• Nette Framework 2 (with Latte templates) and Zend Framework 2 support
    • Atoum testing framework support
    • Editor and Rename type refactoring improvements
    • Static code analysis support
    Nette Framework2 Support in NetBeans IDE
    Full Screenshot
    Java
    • Preview support for JDK 8 features: Profiles, Lambdas
    • Code completion, Hints and Refactoring improvements 
    • Native packaging
    • Updated bundled Ant 1.9.1 and Maven 3.0.5
    JDK8 Preview Support in NetBeans IDE
    JavaFX
    • New FXML File dialog in Maven projects
    • Tighter alignment for JavaSE and JavaFX project types
    • Improvements to Project Deployment options

    C/C++
    • Run/Debug launchers support
    • Find Usages improvements
    • C/C++ formatting style per project
    Find Usages improvements in NetBeans IDE
    Miscellaneous
    • New Tasks Dashboard and Notifications windows
    • Lock Contention for profiling tasks
    • Bugzilla Offline Mode
    • Enhancements to Versioning tools: Subversion, Git, Mercurial
    • TestNG and Junit improvements
    • Improvements to Databases
    Tasks Window in NetBeans IDE

    dimanche 17 novembre 2013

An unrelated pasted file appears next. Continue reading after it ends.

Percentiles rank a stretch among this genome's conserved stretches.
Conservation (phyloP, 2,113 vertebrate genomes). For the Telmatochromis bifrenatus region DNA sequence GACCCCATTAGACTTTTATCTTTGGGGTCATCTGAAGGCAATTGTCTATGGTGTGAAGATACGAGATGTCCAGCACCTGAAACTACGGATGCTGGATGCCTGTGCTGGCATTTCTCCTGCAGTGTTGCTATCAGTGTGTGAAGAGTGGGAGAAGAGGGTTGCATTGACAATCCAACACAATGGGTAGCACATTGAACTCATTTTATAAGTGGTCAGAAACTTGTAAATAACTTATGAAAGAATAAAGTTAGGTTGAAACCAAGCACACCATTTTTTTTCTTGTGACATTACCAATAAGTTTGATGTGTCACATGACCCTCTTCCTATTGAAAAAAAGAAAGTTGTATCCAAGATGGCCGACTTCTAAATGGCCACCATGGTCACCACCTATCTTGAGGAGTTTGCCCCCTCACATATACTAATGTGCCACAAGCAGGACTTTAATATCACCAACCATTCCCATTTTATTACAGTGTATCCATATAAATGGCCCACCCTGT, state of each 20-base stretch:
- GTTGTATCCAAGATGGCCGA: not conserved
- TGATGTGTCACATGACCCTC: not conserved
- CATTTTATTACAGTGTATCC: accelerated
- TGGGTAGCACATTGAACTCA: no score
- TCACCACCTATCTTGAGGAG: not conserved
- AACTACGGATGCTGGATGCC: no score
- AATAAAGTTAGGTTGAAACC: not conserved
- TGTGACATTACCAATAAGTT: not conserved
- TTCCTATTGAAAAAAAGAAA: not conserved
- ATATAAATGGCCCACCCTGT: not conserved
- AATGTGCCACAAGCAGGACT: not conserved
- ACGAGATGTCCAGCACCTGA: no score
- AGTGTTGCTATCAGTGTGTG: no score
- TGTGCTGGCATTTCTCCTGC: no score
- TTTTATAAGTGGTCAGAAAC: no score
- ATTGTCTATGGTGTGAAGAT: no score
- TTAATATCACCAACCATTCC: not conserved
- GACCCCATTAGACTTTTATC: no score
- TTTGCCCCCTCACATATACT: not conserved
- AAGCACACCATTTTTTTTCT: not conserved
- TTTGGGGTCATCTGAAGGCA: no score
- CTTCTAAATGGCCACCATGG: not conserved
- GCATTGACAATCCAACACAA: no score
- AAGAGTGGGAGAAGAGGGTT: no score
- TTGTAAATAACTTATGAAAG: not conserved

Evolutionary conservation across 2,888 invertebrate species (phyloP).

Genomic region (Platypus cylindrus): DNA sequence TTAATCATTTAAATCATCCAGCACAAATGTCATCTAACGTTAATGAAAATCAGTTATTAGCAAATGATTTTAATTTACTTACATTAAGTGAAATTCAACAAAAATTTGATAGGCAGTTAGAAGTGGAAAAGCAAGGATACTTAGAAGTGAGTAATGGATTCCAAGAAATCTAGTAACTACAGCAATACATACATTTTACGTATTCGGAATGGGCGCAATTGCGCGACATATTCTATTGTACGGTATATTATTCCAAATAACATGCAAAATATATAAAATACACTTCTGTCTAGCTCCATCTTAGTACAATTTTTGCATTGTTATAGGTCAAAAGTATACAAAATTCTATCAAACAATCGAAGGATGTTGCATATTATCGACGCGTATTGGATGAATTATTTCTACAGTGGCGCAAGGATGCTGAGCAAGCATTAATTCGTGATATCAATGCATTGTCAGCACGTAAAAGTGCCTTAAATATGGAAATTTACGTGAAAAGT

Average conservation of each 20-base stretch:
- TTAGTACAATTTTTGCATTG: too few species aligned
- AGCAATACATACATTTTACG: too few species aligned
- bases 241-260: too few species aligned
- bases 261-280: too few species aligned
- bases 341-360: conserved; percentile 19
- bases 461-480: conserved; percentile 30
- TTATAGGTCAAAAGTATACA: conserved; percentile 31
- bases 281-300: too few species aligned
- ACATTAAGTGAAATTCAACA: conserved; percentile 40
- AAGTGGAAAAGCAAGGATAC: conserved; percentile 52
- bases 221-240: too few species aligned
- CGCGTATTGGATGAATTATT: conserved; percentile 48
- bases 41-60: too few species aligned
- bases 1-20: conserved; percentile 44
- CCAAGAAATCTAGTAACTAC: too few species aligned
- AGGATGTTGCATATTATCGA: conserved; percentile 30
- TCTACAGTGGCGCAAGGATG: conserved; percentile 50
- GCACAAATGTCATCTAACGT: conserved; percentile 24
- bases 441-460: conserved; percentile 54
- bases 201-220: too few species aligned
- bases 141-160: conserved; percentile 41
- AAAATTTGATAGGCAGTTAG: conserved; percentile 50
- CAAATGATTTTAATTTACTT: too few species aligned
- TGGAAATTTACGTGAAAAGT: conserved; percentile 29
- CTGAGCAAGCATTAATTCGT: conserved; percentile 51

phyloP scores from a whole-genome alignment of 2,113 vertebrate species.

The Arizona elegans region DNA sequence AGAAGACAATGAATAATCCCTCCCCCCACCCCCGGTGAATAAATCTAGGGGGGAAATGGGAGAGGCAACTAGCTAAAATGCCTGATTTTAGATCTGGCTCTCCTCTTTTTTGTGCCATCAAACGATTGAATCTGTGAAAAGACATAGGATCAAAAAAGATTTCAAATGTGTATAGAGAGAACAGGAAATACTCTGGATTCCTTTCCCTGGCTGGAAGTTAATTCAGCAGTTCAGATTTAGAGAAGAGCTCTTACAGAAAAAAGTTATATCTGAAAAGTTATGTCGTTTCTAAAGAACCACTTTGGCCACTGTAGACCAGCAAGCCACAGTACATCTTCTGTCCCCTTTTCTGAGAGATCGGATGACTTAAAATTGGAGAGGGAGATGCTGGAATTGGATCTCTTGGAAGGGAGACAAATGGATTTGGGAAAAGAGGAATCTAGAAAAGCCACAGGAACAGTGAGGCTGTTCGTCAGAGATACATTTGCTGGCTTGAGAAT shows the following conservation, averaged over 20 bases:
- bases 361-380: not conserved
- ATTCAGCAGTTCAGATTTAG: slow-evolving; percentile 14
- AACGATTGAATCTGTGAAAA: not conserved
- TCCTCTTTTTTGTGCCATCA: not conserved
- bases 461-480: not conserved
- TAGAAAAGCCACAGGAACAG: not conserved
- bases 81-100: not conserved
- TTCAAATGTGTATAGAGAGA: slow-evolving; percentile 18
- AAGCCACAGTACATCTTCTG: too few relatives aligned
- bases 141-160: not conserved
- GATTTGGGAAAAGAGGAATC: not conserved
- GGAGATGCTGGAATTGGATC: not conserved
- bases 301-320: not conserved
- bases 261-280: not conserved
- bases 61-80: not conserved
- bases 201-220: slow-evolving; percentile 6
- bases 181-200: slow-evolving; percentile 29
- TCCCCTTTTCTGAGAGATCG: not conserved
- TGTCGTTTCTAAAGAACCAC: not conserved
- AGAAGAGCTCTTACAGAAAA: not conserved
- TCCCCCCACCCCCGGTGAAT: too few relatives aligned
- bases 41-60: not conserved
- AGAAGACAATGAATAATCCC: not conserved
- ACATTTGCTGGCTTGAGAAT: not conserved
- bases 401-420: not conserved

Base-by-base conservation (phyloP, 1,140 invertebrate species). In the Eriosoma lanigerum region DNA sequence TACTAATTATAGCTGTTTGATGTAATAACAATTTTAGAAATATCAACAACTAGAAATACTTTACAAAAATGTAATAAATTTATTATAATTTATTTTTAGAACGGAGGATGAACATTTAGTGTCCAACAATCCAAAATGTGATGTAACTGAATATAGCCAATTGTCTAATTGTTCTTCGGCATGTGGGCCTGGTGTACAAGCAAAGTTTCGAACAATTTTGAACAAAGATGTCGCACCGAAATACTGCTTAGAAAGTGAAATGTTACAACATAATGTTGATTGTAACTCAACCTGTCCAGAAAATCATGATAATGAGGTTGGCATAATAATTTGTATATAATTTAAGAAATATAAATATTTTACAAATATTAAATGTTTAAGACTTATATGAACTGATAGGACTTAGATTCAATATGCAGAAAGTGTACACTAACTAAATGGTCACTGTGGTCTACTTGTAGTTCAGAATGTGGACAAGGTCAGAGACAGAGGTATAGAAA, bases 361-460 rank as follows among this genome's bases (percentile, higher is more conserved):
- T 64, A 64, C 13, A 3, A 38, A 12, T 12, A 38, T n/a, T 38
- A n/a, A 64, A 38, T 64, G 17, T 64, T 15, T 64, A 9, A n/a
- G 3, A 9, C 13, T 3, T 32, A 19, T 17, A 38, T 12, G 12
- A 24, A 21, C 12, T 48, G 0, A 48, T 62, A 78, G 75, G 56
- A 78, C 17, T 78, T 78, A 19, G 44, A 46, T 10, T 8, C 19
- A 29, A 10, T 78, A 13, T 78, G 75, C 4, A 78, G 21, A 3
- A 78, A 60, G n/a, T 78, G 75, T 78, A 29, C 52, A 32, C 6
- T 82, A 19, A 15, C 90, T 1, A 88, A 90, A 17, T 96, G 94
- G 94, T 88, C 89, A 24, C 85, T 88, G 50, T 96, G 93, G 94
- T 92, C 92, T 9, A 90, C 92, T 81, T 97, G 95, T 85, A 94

The Internet of Things Needs a Lot of Work

    IDG News Service (11/12/13) Stephen Lawson 

    Mobile connected devices present too many challenges for users, said industry leaders during a panel at the recent Open Mobile Summit. Frog Design's Mark Rolston notes that users have to link devices, enter passwords, manage home Wi-Fi, and deal with corporate IT departments at work, and are near their limit for babysitting devices all day. The experts say the whole premise of mobile interfaces is wrong, noting devices should be asking users what they want and learning from prior events rather than forcing users to ask. "There's just a million use cases you can think of where today there's [an] interface to try to understand what the user wants, and in the future there should just be action that does the right thing," says Rick Osterloh at Google's Motorola Mobility subsidiary. He says a car should automatically connect to the Internet by itself and automatically turn on the light when the driver reaches home. Rolston also notes that rather than using a phone to control devices in the home, the many connected appliances together should form a computer of their own. "The computer is not this box in the corner, or box in your pocket, it's something you are surrounded by," Rolston says.

    mercredi 13 novembre 2013